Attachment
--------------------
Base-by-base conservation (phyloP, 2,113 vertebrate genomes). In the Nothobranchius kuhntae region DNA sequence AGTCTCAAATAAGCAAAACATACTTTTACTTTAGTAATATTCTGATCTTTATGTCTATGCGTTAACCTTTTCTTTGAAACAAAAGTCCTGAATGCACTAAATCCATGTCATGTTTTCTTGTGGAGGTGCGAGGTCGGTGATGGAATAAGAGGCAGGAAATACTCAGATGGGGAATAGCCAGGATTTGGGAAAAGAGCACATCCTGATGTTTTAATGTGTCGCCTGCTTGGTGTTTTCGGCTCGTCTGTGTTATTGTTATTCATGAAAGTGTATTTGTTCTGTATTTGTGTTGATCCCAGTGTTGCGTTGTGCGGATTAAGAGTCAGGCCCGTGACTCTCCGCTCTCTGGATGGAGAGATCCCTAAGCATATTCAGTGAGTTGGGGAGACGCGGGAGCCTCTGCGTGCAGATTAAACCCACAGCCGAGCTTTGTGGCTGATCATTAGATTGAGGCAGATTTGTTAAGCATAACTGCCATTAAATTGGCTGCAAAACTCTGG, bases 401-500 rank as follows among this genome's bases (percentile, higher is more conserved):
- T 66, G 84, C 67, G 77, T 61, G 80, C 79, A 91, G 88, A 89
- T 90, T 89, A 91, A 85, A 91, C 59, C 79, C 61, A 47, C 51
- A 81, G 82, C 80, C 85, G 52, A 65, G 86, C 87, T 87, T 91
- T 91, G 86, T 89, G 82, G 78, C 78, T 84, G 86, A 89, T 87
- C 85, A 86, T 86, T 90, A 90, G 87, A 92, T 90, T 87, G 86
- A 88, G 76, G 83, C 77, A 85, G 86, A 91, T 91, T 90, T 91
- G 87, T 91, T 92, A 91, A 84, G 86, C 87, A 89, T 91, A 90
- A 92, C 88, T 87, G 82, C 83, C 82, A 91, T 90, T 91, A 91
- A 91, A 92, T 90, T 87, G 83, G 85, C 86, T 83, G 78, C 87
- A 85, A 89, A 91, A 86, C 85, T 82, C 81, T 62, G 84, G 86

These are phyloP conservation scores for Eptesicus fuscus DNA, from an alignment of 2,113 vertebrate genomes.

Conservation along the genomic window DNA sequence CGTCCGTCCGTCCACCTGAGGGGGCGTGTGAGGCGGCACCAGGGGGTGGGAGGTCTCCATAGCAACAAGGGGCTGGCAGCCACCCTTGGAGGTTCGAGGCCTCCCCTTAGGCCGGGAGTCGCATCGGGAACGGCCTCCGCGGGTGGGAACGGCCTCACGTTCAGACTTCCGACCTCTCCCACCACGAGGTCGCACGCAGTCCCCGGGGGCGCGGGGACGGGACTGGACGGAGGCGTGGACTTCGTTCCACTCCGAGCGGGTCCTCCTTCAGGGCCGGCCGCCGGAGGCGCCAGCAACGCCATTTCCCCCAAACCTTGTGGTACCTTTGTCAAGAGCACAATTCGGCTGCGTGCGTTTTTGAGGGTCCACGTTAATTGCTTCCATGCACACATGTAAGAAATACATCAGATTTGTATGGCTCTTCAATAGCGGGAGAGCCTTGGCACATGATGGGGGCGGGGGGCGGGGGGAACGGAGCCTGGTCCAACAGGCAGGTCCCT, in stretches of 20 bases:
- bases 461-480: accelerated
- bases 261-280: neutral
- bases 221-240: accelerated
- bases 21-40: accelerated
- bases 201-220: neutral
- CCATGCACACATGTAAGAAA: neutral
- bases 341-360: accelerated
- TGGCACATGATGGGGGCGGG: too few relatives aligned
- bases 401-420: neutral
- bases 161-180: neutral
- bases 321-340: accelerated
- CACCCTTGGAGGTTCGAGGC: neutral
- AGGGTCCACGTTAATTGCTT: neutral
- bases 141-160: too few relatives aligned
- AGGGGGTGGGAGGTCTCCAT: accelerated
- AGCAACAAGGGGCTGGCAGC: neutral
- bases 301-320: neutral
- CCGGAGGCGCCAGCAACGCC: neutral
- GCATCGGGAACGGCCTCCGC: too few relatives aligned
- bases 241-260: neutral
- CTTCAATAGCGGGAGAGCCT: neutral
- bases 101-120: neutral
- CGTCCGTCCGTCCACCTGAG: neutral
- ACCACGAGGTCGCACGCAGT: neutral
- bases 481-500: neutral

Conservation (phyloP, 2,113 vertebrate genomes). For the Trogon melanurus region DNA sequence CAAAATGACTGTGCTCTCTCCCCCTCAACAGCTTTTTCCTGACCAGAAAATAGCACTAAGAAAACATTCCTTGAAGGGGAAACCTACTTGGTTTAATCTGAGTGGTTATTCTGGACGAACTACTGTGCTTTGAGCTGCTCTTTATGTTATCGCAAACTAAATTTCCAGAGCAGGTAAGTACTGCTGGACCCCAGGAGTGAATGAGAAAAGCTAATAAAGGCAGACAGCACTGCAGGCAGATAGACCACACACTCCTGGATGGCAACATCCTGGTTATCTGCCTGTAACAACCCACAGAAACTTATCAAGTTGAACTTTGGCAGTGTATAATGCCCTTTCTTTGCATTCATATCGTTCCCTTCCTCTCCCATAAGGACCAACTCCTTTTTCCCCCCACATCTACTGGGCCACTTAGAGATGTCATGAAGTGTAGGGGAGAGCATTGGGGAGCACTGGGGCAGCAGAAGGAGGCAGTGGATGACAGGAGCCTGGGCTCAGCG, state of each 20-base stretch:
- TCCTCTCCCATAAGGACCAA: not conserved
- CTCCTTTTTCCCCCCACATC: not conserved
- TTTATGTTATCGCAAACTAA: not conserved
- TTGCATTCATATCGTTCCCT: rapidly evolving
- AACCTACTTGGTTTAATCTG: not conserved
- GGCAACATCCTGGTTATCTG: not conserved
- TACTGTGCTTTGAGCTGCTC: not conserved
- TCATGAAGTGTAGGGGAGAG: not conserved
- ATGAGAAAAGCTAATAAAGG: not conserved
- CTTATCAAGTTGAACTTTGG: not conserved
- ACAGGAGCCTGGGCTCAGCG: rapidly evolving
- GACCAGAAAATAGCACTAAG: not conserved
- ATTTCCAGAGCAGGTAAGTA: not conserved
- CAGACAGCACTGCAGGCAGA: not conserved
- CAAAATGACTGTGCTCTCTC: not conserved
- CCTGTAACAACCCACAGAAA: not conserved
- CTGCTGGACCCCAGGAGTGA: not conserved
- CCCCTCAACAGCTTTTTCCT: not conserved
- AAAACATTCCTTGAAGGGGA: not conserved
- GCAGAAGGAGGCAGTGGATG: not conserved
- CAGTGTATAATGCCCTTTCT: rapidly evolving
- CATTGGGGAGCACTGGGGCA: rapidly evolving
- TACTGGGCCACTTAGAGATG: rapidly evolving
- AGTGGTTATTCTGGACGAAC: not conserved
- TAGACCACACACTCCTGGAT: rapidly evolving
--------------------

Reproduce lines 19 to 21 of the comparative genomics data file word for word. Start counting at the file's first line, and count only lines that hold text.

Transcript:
- CCATGCACACATGTAAGAAA: neutral
- bases 341-360: accelerated
- TGGCACATGATGGGGGCGGG: too few relatives aligned